First, saliva rinses teeth and gums.  It dislodges food debris and sloshes it down the “drain” to our stomachs. Saliva’s natural antibiotics act against the very bacteria that cause tooth decay, cavities, and gum disease. It rennovates tooth enamel with its calcium and phosphates, while controlling mouth acidity for best results. Saliva delivers Epidermal Growth Factor (EGF) to  the gums, which kicks up growth of new gum cells.

So saliva is pretty amazing stuff. We produce more or less of it according to what’s going on at any given moment. When we sleep, for example, we produce little or none. Moreover, we change the composition of our saliva in response to changing conditions. All this goes to keep our airways moist and comfortable,  our digestion smooth, and our teeth and gums healthy.

So what happens when something goes wrong with this system?


Saliva is good stuff, but as with many good things, more is not necessarily better. There’s such a thing as too much. When we make too much saliva, we can find ourselves drooling.  This happens in a number of ways. Other things going on in our bodies, such as acid reflux, can stimulate saliva production beyond our actual needs for it. Pregnancy sometimes stimulates saliva production to excess.


Xerostomia, or in everyday terms “dry mouth”, results from under-production of saliva. The main symptom of this condition is – can you guess?  – a dry mouth. Nearly all of us have experienced that at one time or another. When it’s the real thing, though, a dry mouth comes with other discomforts. Think back to that list of respiration and digestion functions saliva supports. Without this support, your voice becomes hoarse. You have trouble swallowing and chewing. Your tongue turns to sandpaper and is tender. You may even develop sores, or cracks in your lips. Not at all comfortable. As a matter of fact, it’s just plain unhealthy. We need to be at the top of our game when it comes to breathing and digesting.


There are a number of paths that lead to dry mouth. Can you guess the most common? Remember the observation that the average adult produces over a liter of saliva daily? That saliva’s 99.5% water? Well, if we simply don’t have that water available in our bodies, we can’t make spit. Dehydration’s the most frequent cause of dry mouth.  There are lots of ways we get dehydrated, but they all boil down to the same equation. If we take in less water than we put out (sweating, salivating, urinating, etc.) we get dehydrated.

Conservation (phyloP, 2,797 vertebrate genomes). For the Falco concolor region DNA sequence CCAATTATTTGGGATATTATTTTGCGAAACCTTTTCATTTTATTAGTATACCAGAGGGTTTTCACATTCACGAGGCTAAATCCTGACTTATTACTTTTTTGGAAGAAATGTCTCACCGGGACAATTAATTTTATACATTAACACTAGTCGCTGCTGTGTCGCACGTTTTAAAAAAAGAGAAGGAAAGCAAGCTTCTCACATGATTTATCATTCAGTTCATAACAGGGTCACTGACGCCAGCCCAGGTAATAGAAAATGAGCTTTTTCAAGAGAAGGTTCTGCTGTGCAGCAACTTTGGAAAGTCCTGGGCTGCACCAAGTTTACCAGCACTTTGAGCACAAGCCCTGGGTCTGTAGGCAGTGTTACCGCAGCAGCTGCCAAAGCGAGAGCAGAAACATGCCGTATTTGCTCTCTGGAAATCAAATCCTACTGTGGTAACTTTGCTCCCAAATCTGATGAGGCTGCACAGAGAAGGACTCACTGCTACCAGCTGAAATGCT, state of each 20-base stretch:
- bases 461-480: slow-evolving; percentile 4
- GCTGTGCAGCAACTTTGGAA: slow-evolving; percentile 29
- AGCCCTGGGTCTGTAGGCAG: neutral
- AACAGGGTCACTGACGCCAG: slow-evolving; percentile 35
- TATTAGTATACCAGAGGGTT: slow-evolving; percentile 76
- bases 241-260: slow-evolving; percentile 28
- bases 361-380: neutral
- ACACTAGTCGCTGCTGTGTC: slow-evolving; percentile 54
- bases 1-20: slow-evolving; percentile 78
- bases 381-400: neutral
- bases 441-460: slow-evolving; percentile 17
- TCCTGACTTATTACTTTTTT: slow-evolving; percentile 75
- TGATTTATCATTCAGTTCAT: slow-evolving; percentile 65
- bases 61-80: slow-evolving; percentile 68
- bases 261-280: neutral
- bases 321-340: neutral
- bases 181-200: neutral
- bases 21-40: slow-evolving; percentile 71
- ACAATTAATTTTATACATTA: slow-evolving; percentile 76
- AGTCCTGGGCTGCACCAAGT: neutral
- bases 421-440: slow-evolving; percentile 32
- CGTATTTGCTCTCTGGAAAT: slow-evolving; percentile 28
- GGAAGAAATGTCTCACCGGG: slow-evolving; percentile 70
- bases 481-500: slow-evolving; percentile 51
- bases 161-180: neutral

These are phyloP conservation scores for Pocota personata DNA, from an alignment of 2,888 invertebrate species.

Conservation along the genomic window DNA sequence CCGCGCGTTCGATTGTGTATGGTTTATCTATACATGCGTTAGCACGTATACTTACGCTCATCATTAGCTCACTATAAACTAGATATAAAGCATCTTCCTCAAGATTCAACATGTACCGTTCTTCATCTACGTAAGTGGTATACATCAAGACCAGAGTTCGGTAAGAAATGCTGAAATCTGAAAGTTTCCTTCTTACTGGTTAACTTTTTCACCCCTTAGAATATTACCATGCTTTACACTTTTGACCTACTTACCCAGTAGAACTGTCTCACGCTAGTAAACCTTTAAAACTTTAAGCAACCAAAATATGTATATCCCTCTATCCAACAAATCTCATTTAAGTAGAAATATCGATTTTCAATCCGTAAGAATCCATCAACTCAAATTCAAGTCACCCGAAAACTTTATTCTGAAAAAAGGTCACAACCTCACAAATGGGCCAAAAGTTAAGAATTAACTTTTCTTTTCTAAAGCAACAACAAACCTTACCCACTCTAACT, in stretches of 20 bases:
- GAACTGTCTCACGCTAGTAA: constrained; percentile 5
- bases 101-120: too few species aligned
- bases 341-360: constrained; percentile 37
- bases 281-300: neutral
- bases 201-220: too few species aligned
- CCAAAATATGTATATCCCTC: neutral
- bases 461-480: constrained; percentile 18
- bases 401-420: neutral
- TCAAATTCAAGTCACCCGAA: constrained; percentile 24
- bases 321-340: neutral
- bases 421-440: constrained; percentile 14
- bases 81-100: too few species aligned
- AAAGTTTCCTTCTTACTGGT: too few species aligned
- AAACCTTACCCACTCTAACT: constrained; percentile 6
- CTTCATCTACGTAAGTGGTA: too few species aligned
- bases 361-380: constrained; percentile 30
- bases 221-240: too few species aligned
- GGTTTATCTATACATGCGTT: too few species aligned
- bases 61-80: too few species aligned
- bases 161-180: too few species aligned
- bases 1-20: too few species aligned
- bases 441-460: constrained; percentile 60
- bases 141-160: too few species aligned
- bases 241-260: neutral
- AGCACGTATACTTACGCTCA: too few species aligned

Aging is related to dry mouth, too. There seem to be several connections. In addition to simply getting older,  aging tends to come with a variety of conditions (like rheumatoid arthritis) that by themselves cause dry mouth. Aging often means taking more medications on a regular basis, too. Turns out hundreds of common  meds are culprits in causing dry mouth.

A dizzying variety of medical conditions and even recreational drugs ( such as alcohol and marijuana) round out the list of saliva suppressors.  It begins to seem like a miracle we don’t all have dry mouth all the time!


Drooling isn’t pretty. It may be a sign of something more serious going on, but otherwise it’s basically a cosmetic issue. Dry mouth, in contrast, is inherently unhealthy. When it’s more than just a short, passing thing, we need to do something about it.  Otherwise, we’re at increased risk of tooth decay, gum disease, cavities, and worse.

Your Orlando dentist is your go-to resource for diagnosing and treating dry mouth. Xerostomia falls squarely in the domain of dental practice. Dentists know how to treat it, and know when to refer patients to other specialists when necessary.  In the many patients for whom treatment won’t work, dentists help patients adapt. There are ways make up for a lack of saliva and cover the same bases it does.

The key thing for patients is to speak up. Over time, dry mouth leaves signs that dentists identify during checkups. However, the condition can persist for some time, and  many months pass between routine checkups. Patients concerned about dry mouth should take the initiative. Don’t stay dry, don’t be shy. Call your dentist.